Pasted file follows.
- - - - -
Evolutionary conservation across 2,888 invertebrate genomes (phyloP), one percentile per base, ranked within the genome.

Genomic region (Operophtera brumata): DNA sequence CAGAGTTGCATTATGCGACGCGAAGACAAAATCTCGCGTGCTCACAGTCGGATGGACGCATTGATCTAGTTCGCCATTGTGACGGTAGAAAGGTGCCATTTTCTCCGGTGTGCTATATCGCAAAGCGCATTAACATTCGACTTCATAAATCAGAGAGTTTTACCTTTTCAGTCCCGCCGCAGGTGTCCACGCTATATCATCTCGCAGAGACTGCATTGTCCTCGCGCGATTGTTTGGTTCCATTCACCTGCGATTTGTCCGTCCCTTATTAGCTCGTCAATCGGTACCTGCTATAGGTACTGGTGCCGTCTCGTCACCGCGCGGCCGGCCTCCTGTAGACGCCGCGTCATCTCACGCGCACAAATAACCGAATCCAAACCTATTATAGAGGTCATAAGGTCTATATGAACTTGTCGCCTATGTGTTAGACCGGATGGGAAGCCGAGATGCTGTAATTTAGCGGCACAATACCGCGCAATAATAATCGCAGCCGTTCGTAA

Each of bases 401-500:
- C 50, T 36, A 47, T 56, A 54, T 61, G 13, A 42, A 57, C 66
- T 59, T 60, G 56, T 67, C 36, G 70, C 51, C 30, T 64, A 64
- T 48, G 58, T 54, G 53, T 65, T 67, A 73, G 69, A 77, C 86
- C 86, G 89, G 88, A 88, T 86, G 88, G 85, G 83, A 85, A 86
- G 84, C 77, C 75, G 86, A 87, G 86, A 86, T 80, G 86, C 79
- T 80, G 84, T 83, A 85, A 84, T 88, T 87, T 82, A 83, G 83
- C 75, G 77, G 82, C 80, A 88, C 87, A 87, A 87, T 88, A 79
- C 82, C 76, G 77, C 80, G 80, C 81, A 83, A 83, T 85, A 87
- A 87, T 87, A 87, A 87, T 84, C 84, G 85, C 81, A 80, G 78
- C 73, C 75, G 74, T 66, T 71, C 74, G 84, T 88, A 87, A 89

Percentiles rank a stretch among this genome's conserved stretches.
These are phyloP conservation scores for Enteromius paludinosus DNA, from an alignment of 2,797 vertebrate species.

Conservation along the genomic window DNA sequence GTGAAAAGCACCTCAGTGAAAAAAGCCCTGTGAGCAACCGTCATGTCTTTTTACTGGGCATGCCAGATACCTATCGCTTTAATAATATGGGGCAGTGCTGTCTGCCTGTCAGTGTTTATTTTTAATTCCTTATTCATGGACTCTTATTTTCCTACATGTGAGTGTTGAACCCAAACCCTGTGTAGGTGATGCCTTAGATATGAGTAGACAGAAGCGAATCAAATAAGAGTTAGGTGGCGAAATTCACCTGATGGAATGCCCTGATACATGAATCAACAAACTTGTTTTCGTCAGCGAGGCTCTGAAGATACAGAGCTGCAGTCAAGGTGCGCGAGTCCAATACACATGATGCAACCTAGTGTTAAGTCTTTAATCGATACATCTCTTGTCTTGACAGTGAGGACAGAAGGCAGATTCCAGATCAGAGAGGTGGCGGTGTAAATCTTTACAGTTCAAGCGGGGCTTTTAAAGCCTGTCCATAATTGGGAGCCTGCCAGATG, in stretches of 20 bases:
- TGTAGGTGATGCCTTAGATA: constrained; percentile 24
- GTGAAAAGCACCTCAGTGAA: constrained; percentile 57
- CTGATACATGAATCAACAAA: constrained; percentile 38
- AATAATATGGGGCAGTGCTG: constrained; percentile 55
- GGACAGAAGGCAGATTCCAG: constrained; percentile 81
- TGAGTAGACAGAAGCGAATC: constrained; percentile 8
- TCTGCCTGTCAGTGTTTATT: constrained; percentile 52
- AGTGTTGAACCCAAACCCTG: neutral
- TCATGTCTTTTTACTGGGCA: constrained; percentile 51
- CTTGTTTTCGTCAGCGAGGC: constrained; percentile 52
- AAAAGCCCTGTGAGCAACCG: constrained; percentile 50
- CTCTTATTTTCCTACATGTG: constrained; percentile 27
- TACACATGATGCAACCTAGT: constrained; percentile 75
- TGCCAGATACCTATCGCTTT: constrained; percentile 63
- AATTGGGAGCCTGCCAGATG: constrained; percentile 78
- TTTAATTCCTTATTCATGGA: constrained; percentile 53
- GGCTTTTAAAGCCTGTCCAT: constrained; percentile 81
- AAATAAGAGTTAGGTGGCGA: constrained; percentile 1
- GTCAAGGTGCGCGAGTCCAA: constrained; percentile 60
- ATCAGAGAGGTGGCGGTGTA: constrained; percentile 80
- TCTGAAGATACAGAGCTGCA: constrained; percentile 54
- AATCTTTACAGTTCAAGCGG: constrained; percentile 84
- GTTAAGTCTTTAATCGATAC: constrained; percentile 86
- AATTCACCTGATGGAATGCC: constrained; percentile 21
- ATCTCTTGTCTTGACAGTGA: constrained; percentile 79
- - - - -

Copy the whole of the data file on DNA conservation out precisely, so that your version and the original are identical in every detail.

Evolutionary conservation across 2,888 invertebrate genomes (phyloP), one percentile per base, ranked within the genome.

Genomic region (Operophtera brumata): DNA sequence CAGAGTTGCATTATGCGACGCGAAGACAAAATCTCGCGTGCTCACAGTCGGATGGACGCATTGATCTAGTTCGCCATTGTGACGGTAGAAAGGTGCCATTTTCTCCGGTGTGCTATATCGCAAAGCGCATTAACATTCGACTTCATAAATCAGAGAGTTTTACCTTTTCAGTCCCGCCGCAGGTGTCCACGCTATATCATCTCGCAGAGACTGCATTGTCCTCGCGCGATTGTTTGGTTCCATTCACCTGCGATTTGTCCGTCCCTTATTAGCTCGTCAATCGGTACCTGCTATAGGTACTGGTGCCGTCTCGTCACCGCGCGGCCGGCCTCCTGTAGACGCCGCGTCATCTCACGCGCACAAATAACCGAATCCAAACCTATTATAGAGGTCATAAGGTCTATATGAACTTGTCGCCTATGTGTTAGACCGGATGGGAAGCCGAGATGCTGTAATTTAGCGGCACAATACCGCGCAATAATAATCGCAGCCGTTCGTAA

Each of bases 401-500:
- C 50, T 36, A 47, T 56, A 54, T 61, G 13, A 42, A 57, C 66
- T 59, T 60, G 56, T 67, C 36, G 70, C 51, C 30, T 64, A 64
- T 48, G 58, T 54, G 53, T 65, T 67, A 73, G 69, A 77, C 86
- C 86, G 89, G 88, A 88, T 86, G 88, G 85, G 83, A 85, A 86
- G 84, C 77, C 75, G 86, A 87, G 86, A 86, T 80, G 86, C 79
- T 80, G 84, T 83, A 85, A 84, T 88, T 87, T 82, A 83, G 83
- C 75, G 77, G 82, C 80, A 88, C 87, A 87, A 87, T 88, A 79
- C 82, C 76, G 77, C 80, G 80, C 81, A 83, A 83, T 85, A 87
- A 87, T 87, A 87, A 87, T 84, C 84, G 85, C 81, A 80, G 78
- C 73, C 75, G 74, T 66, T 71, C 74, G 84, T 88, A 87, A 89

Percentiles rank a stretch among this genome's conserved stretches.
These are phyloP conservation scores for Enteromius paludinosus DNA, from an alignment of 2,797 vertebrate species.

Conservation along the genomic window DNA sequence GTGAAAAGCACCTCAGTGAAAAAAGCCCTGTGAGCAACCGTCATGTCTTTTTACTGGGCATGCCAGATACCTATCGCTTTAATAATATGGGGCAGTGCTGTCTGCCTGTCAGTGTTTATTTTTAATTCCTTATTCATGGACTCTTATTTTCCTACATGTGAGTGTTGAACCCAAACCCTGTGTAGGTGATGCCTTAGATATGAGTAGACAGAAGCGAATCAAATAAGAGTTAGGTGGCGAAATTCACCTGATGGAATGCCCTGATACATGAATCAACAAACTTGTTTTCGTCAGCGAGGCTCTGAAGATACAGAGCTGCAGTCAAGGTGCGCGAGTCCAATACACATGATGCAACCTAGTGTTAAGTCTTTAATCGATACATCTCTTGTCTTGACAGTGAGGACAGAAGGCAGATTCCAGATCAGAGAGGTGGCGGTGTAAATCTTTACAGTTCAAGCGGGGCTTTTAAAGCCTGTCCATAATTGGGAGCCTGCCAGATG, in stretches of 20 bases:
- TGTAGGTGATGCCTTAGATA: constrained; percentile 24
- GTGAAAAGCACCTCAGTGAA: constrained; percentile 57
- CTGATACATGAATCAACAAA: constrained; percentile 38
- AATAATATGGGGCAGTGCTG: constrained; percentile 55
- GGACAGAAGGCAGATTCCAG: constrained; percentile 81
- TGAGTAGACAGAAGCGAATC: constrained; percentile 8
- TCTGCCTGTCAGTGTTTATT: constrained; percentile 52
- AGTGTTGAACCCAAACCCTG: neutral
- TCATGTCTTTTTACTGGGCA: constrained; percentile 51
- CTTGTTTTCGTCAGCGAGGC: constrained; percentile 52
- AAAAGCCCTGTGAGCAACCG: constrained; percentile 50
- CTCTTATTTTCCTACATGTG: constrained; percentile 27
- TACACATGATGCAACCTAGT: constrained; percentile 75
- TGCCAGATACCTATCGCTTT: constrained; percentile 63
- AATTGGGAGCCTGCCAGATG: constrained; percentile 78
- TTTAATTCCTTATTCATGGA: constrained; percentile 53
- GGCTTTTAAAGCCTGTCCAT: constrained; percentile 81
- AAATAAGAGTTAGGTGGCGA: constrained; percentile 1
- GTCAAGGTGCGCGAGTCCAA: constrained; percentile 60
- ATCAGAGAGGTGGCGGTGTA: constrained; percentile 80
- TCTGAAGATACAGAGCTGCA: constrained; percentile 54
- AATCTTTACAGTTCAAGCGG: constrained; percentile 84
- GTTAAGTCTTTAATCGATAC: constrained; percentile 86
- AATTCACCTGATGGAATGCC: constrained; percentile 21
- ATCTCTTGTCTTGACAGTGA: constrained; percentile 79